Bonnie Rough expertly straddles the fine line of too much information in her new book Carrier, Untangling the Danger in my DNA. Reality and memoir fill in the pieces to Rough's past as she writes about her genetic abnormality ? an inherited DNA trait ? that she could likely pass on to future children.
“In the summer of 2004, before my first genetics appointment, and before asking my brother for his blood sample, I had been wondering if life could get any better.
It might have been enough, but like my mother, I couldn't imagine a childless life. I had just made a doctor's appointment for a month later, in August. I would meet with a genetic counselor and a physician, describe my family pedigree, discuss the disorder, and eventually submit to blood tests in order to learn my status. If the news returned that I carried HED, Dan and I would have a battery of decisions before us.”
Dense with contemplation, Carrier records Rough’s tough decision of whether or not to have a baby. Genetic testing makes it possible to select the 'right egg' and abort eggs that carry the disease. What makes this even harder is the fact that HED is not life-threatening; it just dramatically alters the way a person has to live. This very personal and political decision brings Rough searching for clues from her past and unraveling her grandfather's condition along with the subsequent addictions that destroyed his creative brilliance.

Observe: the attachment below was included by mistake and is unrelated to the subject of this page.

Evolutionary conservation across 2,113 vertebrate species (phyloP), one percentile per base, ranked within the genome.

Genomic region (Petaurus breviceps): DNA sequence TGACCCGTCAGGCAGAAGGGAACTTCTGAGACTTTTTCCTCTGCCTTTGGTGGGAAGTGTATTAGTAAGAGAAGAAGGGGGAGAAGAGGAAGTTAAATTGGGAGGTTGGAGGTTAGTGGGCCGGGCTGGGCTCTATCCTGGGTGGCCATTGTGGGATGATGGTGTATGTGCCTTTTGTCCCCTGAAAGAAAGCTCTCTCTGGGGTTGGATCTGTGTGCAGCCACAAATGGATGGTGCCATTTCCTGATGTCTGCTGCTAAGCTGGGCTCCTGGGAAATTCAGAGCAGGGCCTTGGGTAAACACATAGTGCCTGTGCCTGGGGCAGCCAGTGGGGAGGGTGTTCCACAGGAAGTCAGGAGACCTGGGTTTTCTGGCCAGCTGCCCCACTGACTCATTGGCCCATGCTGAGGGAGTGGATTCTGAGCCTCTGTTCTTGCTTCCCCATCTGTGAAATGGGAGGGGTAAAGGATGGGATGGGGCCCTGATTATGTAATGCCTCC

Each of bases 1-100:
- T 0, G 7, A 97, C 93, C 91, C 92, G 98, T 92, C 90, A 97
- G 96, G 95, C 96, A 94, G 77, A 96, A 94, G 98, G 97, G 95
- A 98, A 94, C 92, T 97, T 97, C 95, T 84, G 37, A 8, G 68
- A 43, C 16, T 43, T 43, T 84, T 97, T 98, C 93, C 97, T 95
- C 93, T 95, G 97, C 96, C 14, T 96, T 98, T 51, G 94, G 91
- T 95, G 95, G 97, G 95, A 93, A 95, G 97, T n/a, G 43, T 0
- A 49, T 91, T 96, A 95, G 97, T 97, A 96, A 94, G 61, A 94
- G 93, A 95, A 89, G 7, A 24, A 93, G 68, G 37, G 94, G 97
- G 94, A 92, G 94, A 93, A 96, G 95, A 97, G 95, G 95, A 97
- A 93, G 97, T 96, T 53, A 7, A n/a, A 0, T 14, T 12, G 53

Aunt Sadie, the only one of my grandfather's seven siblings still living, answered the door in Pine Bluffs with soft hellos.
I hadn't explained the motive for my visit, so Sadie became quieter and quieter as I probed about her little brother Earl. Did she remember him suffering as a child? People saw him as weak, helpless ? did she think this caused him to take on too much later in life, going way over his head in pipe dreams and debts and addictions?”
This book is scientific and methodic, but also envelopes the reader in storytelling. Alternating between past, present, and possible future storylines allows the reader to take a deep breath and builds up the intensity of the story. While the many characters travel around the West and Mid-West United States, Rough's story grounds us in Minneapolis. Leaving us envious of all the walks she enjoys around Lake Harriet with ample wildlife and nearby rose gardens. It's a pleasure to walk around any of the city's lakes, but perhaps it's the soothing quality of Lake Harriet that helps Rough sort everything out.
This book has a rare unflinching honesty. Rough seems to have come to peace with herself and her decisions and willing to take whatever backlash may come. It is a quality to be admired, and if the writing is a bit overly-contemplative at points, it is only because of the weight of her choices. Whatever your stance on abortion or addiction, Carrier is a mesmerizing self-study of the human emotions behind all of our decisions.